13 Comments


  1. Hey Chris, thanks so much for your very kind mention of Euphoria on today’s podcast. I can’t wait to listen to the rest of it!

  2. Chris Norwood

    It’s my pleasure.  Not that Euphoria needs much help, but I’m still glad to call even more attention to it! 

  3. Keith

    “Keith is this old guy in my gaming group.”

    Old! … OLD! Listen sonny, you and your young whippersnappercultofthenew friends can just get off my lawn.

    On a more serious note, good episode Chris. A very comment worthy broadcast. I enjoyed very much hearing about your favorite mechanism uses and why. I will add my comments after I re-listen to the section covering your list.

  4. Chris Norwood

    Well, geezaloo, most of the games you mentioned were so obscure I hadn’t ever heard of them… and some were older than me! (I’m not exactly a spring chicken myself, you know.)  But, officially, you are the old man of the game group since Alton left to be a goat farmer, so you have no room to complain. 

  5. Tom Rose

    Chris, in the very beginning of your podcast, you mentioned that Euphoria is doing really well on Kickstarter while Canterbury is struggling. That has only become more true since the time of your recording. Do you think you could do a compare and contrast as to why you think one campaign took off, while the other one struggled?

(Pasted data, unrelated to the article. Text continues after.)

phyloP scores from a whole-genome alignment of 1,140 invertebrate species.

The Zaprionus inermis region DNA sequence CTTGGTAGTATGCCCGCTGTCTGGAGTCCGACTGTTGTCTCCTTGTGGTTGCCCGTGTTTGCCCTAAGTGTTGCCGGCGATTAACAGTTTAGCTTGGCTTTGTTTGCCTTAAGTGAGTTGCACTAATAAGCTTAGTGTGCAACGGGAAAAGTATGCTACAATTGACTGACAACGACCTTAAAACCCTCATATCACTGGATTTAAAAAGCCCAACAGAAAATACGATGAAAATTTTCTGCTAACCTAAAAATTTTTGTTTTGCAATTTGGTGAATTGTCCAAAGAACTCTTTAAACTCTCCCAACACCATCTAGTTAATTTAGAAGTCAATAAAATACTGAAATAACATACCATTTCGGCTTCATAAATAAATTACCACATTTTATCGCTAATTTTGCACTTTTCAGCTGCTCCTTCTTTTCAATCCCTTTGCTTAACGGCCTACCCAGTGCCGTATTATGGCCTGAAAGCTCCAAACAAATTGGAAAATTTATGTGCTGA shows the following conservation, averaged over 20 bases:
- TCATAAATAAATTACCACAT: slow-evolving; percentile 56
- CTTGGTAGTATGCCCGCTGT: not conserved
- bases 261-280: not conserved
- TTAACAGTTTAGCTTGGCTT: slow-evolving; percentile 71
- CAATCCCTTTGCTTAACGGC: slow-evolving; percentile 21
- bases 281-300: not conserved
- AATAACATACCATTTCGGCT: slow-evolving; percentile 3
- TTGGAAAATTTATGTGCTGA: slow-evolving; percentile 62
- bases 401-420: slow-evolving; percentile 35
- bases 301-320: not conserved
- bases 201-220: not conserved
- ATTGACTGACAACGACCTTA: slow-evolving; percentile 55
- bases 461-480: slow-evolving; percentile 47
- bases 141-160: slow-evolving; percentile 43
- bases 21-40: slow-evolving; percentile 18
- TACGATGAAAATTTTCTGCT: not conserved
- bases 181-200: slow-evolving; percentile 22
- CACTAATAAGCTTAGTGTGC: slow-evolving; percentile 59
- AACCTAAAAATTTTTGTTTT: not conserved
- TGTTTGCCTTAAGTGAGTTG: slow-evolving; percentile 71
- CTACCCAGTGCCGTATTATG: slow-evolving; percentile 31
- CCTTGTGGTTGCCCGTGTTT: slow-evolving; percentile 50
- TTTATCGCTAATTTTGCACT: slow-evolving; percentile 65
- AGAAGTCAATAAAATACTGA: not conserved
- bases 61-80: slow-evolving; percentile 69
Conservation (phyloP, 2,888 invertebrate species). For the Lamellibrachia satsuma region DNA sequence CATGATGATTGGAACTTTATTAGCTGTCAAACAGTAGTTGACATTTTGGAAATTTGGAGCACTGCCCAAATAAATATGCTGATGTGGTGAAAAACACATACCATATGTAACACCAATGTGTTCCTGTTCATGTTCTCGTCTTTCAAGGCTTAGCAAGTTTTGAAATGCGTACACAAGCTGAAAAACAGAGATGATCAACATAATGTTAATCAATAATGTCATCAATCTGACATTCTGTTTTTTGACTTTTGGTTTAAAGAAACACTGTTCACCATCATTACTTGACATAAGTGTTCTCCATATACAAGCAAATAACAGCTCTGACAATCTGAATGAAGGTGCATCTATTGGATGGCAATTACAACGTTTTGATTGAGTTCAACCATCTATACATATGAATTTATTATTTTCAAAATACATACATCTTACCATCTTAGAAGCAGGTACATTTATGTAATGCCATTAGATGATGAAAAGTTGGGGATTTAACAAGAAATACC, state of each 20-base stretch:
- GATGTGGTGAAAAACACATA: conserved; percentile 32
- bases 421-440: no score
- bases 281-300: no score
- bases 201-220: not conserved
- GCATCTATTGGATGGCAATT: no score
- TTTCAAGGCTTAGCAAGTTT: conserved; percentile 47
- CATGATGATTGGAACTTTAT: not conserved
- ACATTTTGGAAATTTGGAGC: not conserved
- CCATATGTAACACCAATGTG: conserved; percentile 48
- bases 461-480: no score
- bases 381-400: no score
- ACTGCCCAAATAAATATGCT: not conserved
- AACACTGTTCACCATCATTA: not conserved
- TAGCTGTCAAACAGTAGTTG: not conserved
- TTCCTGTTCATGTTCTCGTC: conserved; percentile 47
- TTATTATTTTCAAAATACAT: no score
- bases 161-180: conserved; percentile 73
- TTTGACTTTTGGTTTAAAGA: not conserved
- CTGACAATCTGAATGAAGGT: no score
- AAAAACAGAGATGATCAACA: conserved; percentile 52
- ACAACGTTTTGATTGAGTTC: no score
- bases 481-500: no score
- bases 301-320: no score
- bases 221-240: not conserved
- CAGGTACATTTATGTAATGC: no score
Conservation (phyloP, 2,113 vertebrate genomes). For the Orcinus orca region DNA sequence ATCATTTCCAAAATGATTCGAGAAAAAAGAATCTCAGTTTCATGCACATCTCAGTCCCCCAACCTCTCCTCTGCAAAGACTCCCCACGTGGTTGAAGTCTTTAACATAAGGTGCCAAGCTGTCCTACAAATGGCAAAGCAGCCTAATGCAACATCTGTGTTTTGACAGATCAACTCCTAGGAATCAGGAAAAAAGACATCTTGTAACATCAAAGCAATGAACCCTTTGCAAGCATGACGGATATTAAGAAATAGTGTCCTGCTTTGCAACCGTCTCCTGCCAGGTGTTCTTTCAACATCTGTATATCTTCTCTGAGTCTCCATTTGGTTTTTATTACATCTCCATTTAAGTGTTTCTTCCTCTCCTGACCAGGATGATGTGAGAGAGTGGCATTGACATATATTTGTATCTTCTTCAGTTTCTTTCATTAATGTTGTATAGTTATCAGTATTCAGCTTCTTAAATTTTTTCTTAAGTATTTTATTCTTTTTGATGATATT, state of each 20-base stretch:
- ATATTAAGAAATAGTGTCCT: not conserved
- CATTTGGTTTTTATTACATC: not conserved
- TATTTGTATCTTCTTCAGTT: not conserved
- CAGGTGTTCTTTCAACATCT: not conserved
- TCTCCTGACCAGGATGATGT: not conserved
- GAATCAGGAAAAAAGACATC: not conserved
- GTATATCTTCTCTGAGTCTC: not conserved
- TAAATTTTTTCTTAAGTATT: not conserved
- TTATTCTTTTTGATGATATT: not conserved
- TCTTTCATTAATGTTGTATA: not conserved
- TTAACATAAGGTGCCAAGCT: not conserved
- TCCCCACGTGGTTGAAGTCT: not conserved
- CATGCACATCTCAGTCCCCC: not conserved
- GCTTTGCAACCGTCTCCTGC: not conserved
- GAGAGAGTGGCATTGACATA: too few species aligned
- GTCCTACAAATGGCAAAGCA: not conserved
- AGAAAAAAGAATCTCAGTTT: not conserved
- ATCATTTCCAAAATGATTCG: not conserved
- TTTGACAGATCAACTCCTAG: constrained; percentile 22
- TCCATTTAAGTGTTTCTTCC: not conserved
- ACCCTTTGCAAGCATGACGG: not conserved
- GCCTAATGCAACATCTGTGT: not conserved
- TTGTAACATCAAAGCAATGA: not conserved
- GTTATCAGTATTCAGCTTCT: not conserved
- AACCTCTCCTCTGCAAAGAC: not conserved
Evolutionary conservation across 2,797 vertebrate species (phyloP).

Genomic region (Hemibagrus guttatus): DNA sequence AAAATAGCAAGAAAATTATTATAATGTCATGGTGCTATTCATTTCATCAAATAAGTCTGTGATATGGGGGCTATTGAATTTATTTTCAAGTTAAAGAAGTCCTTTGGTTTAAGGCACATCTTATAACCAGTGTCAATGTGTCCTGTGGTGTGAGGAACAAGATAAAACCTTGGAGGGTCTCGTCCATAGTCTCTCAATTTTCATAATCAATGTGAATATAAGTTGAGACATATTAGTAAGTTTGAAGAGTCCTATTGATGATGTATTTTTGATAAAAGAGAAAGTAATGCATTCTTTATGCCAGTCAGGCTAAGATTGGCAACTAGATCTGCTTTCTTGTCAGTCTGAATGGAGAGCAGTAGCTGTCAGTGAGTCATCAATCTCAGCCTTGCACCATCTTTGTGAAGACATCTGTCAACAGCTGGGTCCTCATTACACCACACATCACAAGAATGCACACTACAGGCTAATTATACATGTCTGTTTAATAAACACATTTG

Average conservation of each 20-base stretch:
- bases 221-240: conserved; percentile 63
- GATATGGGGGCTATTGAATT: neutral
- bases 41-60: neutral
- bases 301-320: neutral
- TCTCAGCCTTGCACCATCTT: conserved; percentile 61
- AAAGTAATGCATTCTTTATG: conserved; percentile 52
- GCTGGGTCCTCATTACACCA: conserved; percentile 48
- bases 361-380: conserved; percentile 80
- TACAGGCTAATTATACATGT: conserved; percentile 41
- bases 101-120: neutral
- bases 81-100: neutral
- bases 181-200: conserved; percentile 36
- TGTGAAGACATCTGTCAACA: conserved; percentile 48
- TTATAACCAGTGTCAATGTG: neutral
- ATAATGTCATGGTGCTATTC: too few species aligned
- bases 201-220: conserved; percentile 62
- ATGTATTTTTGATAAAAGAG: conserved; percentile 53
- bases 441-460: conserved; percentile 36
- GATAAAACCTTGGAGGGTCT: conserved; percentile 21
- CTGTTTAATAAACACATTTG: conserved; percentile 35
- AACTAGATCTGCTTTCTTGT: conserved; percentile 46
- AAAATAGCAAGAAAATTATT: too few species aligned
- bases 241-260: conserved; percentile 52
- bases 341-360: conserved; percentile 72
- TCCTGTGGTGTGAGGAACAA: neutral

One obvious contrast is the difference in funding goals between the two projects. Euphoria set theirs (surprisingly) low at $15K; whereas, Canterbury’s was higher at $50K. How might this difference have affected the success of the two campaigns?

    First, I think Euphoria was perceived almost immediately as more successful. I think this lead to people being more likely to jump on board to Euphoria, despite the fact that, in absolute terms, the projects might have been similar in amounts of money pledged at one time. In other words, success begat more success. I submit that a “successful” project, in terms of funding, has more buzz than an “unsuccessful” project and that an “early success” has more buzz on top of that. There is a snowball rolling downhill effect that takes place on Kickstarter.